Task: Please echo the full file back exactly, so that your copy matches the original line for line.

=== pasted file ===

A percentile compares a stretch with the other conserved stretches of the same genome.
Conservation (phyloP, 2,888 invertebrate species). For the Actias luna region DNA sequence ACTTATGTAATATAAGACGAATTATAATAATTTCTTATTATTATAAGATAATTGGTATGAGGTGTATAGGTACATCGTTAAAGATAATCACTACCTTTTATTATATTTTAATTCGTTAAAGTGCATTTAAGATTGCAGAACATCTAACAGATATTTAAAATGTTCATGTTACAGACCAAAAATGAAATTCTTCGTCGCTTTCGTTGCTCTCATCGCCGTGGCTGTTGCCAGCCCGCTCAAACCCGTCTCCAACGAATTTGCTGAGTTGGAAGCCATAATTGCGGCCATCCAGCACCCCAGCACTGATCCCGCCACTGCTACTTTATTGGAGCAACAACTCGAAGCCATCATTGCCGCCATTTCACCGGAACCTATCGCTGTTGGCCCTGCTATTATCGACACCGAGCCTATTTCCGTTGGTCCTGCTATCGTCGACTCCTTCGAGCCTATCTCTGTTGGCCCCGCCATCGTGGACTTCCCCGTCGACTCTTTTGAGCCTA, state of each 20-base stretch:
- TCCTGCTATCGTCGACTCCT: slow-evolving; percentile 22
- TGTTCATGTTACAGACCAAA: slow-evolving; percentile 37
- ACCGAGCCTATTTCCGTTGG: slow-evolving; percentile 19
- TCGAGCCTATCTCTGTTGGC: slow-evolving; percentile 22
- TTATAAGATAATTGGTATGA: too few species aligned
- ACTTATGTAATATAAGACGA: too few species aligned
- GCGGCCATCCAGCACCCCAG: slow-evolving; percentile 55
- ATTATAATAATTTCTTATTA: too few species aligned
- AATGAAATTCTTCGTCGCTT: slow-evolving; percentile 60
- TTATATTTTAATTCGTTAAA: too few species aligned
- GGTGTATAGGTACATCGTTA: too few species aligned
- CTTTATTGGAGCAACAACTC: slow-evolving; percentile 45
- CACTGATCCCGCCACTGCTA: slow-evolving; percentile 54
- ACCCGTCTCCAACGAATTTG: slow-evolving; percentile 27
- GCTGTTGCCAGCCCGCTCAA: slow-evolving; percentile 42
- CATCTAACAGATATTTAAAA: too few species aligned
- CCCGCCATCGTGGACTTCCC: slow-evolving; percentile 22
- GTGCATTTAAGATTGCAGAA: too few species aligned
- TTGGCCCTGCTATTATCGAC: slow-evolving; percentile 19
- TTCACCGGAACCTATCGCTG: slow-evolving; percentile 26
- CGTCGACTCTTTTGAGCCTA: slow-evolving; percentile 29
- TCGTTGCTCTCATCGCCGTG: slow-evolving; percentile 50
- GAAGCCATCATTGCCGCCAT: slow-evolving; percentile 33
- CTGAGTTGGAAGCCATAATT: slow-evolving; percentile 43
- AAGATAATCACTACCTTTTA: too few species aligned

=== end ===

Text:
A percentile compares a stretch with the other conserved stretches of the same genome.
Conservation (phyloP, 2,888 invertebrate species). For the Actias luna region DNA sequence ACTTATGTAATATAAGACGAATTATAATAATTTCTTATTATTATAAGATAATTGGTATGAGGTGTATAGGTACATCGTTAAAGATAATCACTACCTTTTATTATATTTTAATTCGTTAAAGTGCATTTAAGATTGCAGAACATCTAACAGATATTTAAAATGTTCATGTTACAGACCAAAAATGAAATTCTTCGTCGCTTTCGTTGCTCTCATCGCCGTGGCTGTTGCCAGCCCGCTCAAACCCGTCTCCAACGAATTTGCTGAGTTGGAAGCCATAATTGCGGCCATCCAGCACCCCAGCACTGATCCCGCCACTGCTACTTTATTGGAGCAACAACTCGAAGCCATCATTGCCGCCATTTCACCGGAACCTATCGCTGTTGGCCCTGCTATTATCGACACCGAGCCTATTTCCGTTGGTCCTGCTATCGTCGACTCCTTCGAGCCTATCTCTGTTGGCCCCGCCATCGTGGACTTCCCCGTCGACTCTTTTGAGCCTA, state of each 20-base stretch:
- TCCTGCTATCGTCGACTCCT: slow-evolving; percentile 22
- TGTTCATGTTACAGACCAAA: slow-evolving; percentile 37
- ACCGAGCCTATTTCCGTTGG: slow-evolving; percentile 19
- TCGAGCCTATCTCTGTTGGC: slow-evolving; percentile 22
- TTATAAGATAATTGGTATGA: too few species aligned
- ACTTATGTAATATAAGACGA: too few species aligned
- GCGGCCATCCAGCACCCCAG: slow-evolving; percentile 55
- ATTATAATAATTTCTTATTA: too few species aligned
- AATGAAATTCTTCGTCGCTT: slow-evolving; percentile 60
- TTATATTTTAATTCGTTAAA: too few species aligned
- GGTGTATAGGTACATCGTTA: too few species aligned
- CTTTATTGGAGCAACAACTC: slow-evolving; percentile 45
- CACTGATCCCGCCACTGCTA: slow-evolving; percentile 54
- ACCCGTCTCCAACGAATTTG: slow-evolving; percentile 27
- GCTGTTGCCAGCCCGCTCAA: slow-evolving; percentile 42
- CATCTAACAGATATTTAAAA: too few species aligned
- CCCGCCATCGTGGACTTCCC: slow-evolving; percentile 22
- GTGCATTTAAGATTGCAGAA: too few species aligned
- TTGGCCCTGCTATTATCGAC: slow-evolving; percentile 19
- TTCACCGGAACCTATCGCTG: slow-evolving; percentile 26
- CGTCGACTCTTTTGAGCCTA: slow-evolving; percentile 29
- TCGTTGCTCTCATCGCCGTG: slow-evolving; percentile 50
- GAAGCCATCATTGCCGCCAT: slow-evolving; percentile 33
- CTGAGTTGGAAGCCATAATT: slow-evolving; percentile 43
- AAGATAATCACTACCTTTTA: too few species aligned